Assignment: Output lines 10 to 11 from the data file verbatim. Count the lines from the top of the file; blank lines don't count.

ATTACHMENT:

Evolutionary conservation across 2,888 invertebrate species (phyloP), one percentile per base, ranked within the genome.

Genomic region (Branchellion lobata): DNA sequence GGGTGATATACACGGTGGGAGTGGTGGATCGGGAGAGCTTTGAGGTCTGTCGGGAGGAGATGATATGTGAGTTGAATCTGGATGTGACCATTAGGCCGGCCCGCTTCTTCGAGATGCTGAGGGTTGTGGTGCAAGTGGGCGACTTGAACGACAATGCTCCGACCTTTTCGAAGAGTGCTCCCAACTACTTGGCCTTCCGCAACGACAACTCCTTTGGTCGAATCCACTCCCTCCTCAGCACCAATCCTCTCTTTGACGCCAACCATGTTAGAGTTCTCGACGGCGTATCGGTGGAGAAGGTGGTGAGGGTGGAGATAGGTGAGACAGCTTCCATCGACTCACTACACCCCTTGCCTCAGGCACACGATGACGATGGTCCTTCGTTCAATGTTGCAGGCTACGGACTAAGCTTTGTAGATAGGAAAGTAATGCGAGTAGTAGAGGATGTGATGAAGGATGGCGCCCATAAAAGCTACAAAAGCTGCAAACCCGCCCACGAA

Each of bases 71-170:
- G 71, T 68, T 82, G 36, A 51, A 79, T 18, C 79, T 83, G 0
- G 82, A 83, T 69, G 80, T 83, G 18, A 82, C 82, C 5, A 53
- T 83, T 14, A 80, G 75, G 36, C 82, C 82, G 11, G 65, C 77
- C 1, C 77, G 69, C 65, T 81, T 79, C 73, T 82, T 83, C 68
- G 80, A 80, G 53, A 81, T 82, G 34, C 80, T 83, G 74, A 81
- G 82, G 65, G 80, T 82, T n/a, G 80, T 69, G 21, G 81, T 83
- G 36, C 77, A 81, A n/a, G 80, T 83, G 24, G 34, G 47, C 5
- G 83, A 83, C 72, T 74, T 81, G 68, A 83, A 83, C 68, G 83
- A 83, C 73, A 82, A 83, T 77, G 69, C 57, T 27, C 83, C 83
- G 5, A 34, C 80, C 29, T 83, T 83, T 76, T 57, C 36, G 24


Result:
- G 36, C 77, A 81, A n/a, G 80, T 83, G 24, G 34, G 47, C 5
- G 83, A 83, C 72, T 74, T 81, G 68, A 83, A 83, C 68, G 83